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Ed. D. Professional Leadership - Special Populations

To apply for this program, please visit Graduate Admissions.

Is this program for me?

The Executive Ed. D. in Professional Leadership–Special Populations prepares graduates for Professional and Instructional Leadership positions in a variety of settings and provides them with the tools to meet the needs of ALL students.

Graduates are ready to assume positions as coaches, consultants, directors, and instructional leaders who grapple with the challenges faced by many students in the nation’s schools. For example, students in schools often experience challenges related to language, learning, social interactions, and poverty. They are often classified as students with disabilities (Special Education), students with Gifts and Talents, English Language learners, Title 1, students who identify as underrepresented minorities, or students who require greater levels of support (504). Leaders in applied educational settings assist with the identification and implementation of evidence-based interventions and assessments to help close achievement gaps, keep students in school, and successfully launch them into college and careers paths.

The program provides intensive research and applied skills development for students who contend with any of these real-world concerns. Students bring the most pressing concerns experienced by the educational community to each course. They learn as a team to network and support fellow members. Each member works on a grand challenge that faces him or her in their own professional context.

The program offers students the intellectual space to read the research that relates to their challenge, source the interventions that have been tried in a school or district, design solutions that will result in evidence based outcomes, and generate a plan of action for moving forward. A practical internship (Laboratory of Practice) gives students an avenue to apply the specifics of these problems to their other courses and their research. The program emphasizes problem solving, student collaboration, and planning for a future as an instructional coach/leader.

Sample Degree Plans

Since degree plans change periodically, students will follow the degree plan that is in place at the time they complete an official and approved degree plan. The following is the most current sample degree plan:

What will I learn?

The Professional Leadership-Special Populations provides the opportunity to learn how to generate applied and evidence-based solutions to challenges. The doctoral program places a strong emphasis on relevance to the real world challenges in education, rigorous preparation in applied research, and building student network relationships that encourage teamwork and collaboration. Program faculty members believe that ALL students can learn – irrespective of their language, learning challenges, social interactions or background. Interventions and assessments that are used for students who require some of the greatest levels of support work with ALL students. Throughout the program, opportunities are provided to learn ‘what works’ from research articles, practical case studies, experiences, and observations. Creative and critical thinking skills are encouraged when dealing with challenges. The program also helps to develop professional leadership, ethical, interpersonal and intrapersonal skills through:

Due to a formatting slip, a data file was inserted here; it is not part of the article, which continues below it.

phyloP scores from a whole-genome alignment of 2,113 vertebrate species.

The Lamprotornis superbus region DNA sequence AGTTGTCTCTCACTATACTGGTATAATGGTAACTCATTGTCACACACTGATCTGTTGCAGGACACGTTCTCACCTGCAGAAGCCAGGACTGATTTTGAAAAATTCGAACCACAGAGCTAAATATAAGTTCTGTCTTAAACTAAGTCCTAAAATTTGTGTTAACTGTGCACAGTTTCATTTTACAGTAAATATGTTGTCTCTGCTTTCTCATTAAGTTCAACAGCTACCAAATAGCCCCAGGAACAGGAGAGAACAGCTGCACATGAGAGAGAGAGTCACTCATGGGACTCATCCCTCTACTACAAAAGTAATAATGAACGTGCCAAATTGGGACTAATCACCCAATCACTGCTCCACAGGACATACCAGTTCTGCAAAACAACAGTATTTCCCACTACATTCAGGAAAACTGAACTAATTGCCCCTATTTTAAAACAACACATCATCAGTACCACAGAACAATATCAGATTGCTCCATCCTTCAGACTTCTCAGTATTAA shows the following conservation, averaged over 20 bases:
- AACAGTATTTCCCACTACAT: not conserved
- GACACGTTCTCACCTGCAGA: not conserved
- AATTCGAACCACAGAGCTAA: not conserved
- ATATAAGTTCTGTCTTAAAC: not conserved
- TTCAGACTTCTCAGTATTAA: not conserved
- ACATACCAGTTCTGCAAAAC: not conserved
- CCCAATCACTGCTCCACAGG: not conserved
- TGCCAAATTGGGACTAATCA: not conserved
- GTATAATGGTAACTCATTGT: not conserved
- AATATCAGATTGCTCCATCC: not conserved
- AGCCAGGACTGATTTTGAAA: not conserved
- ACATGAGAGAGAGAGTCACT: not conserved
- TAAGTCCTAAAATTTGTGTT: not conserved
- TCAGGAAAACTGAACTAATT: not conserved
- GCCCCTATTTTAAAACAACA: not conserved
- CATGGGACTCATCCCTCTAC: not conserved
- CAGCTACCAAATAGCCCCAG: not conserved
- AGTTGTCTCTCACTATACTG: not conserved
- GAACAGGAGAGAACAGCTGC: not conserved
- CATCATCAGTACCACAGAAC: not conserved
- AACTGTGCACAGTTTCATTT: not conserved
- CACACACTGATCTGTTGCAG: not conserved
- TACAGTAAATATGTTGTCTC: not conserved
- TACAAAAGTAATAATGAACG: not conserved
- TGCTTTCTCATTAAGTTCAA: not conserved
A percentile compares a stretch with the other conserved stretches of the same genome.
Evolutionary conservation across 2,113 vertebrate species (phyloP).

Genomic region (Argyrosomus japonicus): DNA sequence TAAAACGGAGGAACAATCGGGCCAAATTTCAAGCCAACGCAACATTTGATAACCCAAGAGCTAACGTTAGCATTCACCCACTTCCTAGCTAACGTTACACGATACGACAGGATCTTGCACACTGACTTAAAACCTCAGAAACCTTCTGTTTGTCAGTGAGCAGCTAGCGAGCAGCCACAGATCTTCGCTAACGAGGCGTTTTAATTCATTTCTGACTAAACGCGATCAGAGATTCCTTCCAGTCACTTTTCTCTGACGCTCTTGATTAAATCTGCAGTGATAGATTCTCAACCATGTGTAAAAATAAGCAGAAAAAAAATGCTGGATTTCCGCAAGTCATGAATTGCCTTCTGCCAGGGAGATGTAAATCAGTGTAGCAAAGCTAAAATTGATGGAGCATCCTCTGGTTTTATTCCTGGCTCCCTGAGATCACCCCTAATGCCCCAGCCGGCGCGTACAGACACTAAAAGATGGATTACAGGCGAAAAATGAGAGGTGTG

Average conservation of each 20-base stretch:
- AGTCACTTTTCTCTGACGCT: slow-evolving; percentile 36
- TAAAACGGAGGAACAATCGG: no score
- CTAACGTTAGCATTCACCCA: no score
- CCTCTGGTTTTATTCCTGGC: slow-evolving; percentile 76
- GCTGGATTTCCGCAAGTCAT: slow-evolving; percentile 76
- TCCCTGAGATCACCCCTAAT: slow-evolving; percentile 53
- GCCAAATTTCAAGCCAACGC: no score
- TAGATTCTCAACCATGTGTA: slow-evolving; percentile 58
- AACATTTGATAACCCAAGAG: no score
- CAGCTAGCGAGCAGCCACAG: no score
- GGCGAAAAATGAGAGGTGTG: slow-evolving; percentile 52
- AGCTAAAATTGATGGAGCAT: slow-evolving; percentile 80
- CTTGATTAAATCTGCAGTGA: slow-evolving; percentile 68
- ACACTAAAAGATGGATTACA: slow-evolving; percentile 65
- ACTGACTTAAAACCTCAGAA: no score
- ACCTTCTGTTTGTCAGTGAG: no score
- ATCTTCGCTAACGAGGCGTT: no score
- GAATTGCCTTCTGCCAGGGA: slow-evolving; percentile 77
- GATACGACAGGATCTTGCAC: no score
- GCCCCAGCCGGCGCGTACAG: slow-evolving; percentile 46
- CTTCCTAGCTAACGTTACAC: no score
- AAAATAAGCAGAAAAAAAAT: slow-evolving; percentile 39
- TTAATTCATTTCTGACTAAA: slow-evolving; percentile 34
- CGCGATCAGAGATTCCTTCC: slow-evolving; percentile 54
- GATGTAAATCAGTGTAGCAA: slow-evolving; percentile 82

• Coursework
  • Laboratory of Practice
  • Doctoral Thesis

The program offers a number of distinctive benefits, including:

  • A program structure that enables fully employed professionals to earn a doctorate in 2.5 years, while continuing to manage their career if they are registered full-time (9 hours most semesters) to include Summer Semesters.
  • Personalized academic and career advisement.
  • A cohort structured program where students help students to network and develop a learning community.

Professional leadership special populations doctoral student Heather Harydzak talks about her experiences in the program.

To apply for this program, please visit Graduate Admissions.

Special Populations and Educational Disparities